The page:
For many years there lived near the town of Gallipolis, Ohio, an old man named Herman Deluse. Very little was known of his history, for he would neither speak of it himself nor suffer others. It was a common belief among his neighbors that he had been a pirate — if upon any better evidence than his collection of boarding pikes, cutlasses, and ancient flintlock pistols, no one knew. He lived entirely alone in a small house of four rooms, falling rapidly into decay and never repaired further than was required by the weather. It stood on a slight elevation in the midst of a large, stony field overgrown with brambles, and cultivated in patches and only in the most primitive way. It was his only visible property, but could hardly have yielded him a living, simple and few as were his wants. He seemed always to have ready money, and paid cash for all his purchases at the village stores roundabout, seldom buying more than two or three times at the same place until after the lapse of a considerable time. He got no commendation, however, for this equitable distribution of his patronage; people were disposed to regard it as an ineffectual attempt to conceal his possession of so much money. That he had great hoards of ill-gotten gold buried somewhere about his tumble-down dwelling was not reasonably to be doubted by any honest soul conversant with the facts of local tradition and gifted with a sense of the fitness of things.
On the 9th of November, 1867, the old man died; at least his dead body was discovered on the 10th, and physicians testified that death had occurred about twenty-four hours previously — precisely how, they were unable to say; for the post-mortem examination showed every organ to be absolutely healthy, with no indication of disorder or violence. According to them, death must have taken place about noonday, yet the body was found in bed. The verdict of the coroner’s jury was that he “came to his death by a visitation of God.” The body was buried and the public administrator took charge of the estate.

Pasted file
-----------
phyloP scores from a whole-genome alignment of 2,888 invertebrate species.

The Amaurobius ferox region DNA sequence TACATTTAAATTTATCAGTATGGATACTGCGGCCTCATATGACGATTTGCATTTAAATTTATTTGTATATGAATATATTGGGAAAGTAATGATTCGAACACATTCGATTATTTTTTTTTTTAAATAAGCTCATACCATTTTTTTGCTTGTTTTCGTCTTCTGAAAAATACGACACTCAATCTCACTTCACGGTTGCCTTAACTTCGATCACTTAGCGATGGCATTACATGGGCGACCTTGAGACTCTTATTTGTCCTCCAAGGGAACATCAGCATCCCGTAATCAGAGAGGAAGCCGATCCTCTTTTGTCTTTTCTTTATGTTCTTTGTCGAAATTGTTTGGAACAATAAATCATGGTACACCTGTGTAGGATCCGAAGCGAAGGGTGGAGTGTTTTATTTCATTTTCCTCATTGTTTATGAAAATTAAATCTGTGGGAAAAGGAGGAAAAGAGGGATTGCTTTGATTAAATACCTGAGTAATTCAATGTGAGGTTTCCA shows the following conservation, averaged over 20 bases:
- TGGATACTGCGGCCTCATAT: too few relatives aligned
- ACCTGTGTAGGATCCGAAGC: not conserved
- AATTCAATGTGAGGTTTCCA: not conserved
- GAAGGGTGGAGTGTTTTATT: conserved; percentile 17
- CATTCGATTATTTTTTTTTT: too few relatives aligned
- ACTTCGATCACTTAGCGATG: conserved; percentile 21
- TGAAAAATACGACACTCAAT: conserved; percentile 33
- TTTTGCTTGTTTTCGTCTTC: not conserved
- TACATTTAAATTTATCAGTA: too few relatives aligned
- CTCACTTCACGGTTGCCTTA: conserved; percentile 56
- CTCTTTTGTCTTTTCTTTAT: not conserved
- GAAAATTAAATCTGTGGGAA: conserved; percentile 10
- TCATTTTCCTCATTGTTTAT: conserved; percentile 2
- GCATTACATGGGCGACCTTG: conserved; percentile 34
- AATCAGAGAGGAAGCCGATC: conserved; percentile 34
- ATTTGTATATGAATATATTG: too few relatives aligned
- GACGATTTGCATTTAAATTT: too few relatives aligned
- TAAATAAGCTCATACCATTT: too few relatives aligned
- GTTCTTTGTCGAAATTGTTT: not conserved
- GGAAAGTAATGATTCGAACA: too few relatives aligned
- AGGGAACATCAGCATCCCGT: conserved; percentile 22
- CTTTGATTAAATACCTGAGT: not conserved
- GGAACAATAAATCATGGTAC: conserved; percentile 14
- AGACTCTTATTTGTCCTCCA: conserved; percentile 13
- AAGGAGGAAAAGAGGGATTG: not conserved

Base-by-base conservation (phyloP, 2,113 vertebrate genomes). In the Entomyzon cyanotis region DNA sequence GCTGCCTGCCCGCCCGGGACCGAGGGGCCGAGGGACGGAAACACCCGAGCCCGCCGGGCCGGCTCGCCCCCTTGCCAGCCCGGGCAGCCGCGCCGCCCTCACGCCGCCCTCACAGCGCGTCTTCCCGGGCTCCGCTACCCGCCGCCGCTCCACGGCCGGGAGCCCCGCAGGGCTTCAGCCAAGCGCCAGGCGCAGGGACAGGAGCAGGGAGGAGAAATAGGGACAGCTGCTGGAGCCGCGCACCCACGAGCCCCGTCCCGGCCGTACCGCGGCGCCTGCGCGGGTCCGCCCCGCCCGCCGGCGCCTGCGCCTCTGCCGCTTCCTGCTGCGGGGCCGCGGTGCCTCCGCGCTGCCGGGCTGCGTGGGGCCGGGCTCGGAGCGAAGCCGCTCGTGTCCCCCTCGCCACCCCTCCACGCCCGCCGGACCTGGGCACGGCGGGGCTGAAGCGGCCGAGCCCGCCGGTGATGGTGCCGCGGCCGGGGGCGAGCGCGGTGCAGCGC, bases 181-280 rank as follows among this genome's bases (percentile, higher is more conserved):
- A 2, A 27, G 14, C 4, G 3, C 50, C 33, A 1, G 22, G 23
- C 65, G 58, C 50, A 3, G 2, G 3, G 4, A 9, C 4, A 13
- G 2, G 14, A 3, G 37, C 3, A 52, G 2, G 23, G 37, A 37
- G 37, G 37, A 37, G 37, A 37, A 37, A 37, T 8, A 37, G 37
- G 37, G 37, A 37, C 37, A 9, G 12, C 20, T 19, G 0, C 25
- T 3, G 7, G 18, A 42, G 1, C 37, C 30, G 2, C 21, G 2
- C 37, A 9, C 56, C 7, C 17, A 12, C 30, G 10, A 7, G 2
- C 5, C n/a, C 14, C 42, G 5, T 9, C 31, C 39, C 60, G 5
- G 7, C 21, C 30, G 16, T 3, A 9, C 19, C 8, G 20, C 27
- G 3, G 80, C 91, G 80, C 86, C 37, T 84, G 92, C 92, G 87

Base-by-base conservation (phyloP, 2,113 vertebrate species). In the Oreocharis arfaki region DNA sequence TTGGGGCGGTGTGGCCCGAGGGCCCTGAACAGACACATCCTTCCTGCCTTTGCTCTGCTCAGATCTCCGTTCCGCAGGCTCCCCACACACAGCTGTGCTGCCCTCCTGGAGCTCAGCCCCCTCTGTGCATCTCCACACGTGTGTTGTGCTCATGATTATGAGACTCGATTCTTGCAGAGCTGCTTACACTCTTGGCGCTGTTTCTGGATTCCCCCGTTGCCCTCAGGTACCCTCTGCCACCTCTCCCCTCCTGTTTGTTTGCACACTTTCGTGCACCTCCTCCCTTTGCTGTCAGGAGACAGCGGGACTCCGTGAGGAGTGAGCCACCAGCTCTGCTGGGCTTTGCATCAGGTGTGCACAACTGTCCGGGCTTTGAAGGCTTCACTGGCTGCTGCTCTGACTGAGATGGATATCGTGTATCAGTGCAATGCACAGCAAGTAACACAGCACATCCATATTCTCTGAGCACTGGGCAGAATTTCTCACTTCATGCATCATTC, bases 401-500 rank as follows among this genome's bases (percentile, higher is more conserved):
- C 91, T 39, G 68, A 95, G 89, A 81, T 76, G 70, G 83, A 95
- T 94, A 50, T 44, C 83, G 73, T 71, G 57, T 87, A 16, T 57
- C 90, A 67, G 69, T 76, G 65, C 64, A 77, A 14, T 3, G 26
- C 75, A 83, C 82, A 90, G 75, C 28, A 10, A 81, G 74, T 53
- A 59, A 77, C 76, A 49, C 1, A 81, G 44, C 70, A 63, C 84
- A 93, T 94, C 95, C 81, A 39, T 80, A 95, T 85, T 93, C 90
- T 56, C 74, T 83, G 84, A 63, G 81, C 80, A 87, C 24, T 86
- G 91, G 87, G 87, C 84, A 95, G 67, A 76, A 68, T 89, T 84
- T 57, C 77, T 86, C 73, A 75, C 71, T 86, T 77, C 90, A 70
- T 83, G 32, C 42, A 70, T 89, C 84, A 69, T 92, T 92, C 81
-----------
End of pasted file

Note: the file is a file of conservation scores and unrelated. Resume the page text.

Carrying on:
A rigorous search disclosed nothing more than was already known about the dead man, and much patient excavation here and there about the premises by thoughtful and thrifty neighbors went unrewarded. The administrator locked up the house against the time when the property, real and personal, should be sold by law with a view to defraying, partly, the expenses of the sale.
The night of November 20 was boisterous. A furious gale stormed across the country, scourging it with desolating drifts of sleet. Great trees were torn from the earth and hurled across the roads. So wild a night had never been known in all that region, but toward morning the storm had blown itself out of breath and day dawned bright and clear. At about eight o’clock that morning the Rev. Henry Galbraith, a well-known and highly esteemed Lutheran minister, arrived on foot at his house, a mile and a half from the Deluse place. Mr. Galbraith had been for a month in Cincinnati. He had come up the river in a steamboat, and landing at Gallipolis the previous evening had immediately obtained a horse and buggy and set out for home. The violence of the storm had delayed him over night, and in the morning the fallen trees had compelled him to abandon his conveyance and continue his journey afoot.
“But where did you pass the night?” inquired his wife, after he had briefly related his adventure.
“With old Deluse at the ‘Isle of Pines,’” was the laughing reply; “and a glum enough time I had of it. He made no objection to my remaining, but not a word could I get out of him.”
Fortunately for the interests of truth there was present at this conversation Mr. Robert Mosely Maren, a lawyer and litterateur of Columbus, the same who wrote the delightful “Mellowcraft Papers.” Noting, but apparently not sharing, the astonishment caused by Mr. Galbraith’s answer this ready-witted person checked by a gesture the exclamations that would naturally have followed, and tranquilly inquired: “How came you to go in there?”
This is Mr. Maren’s version of Mr. Galbraith’s reply: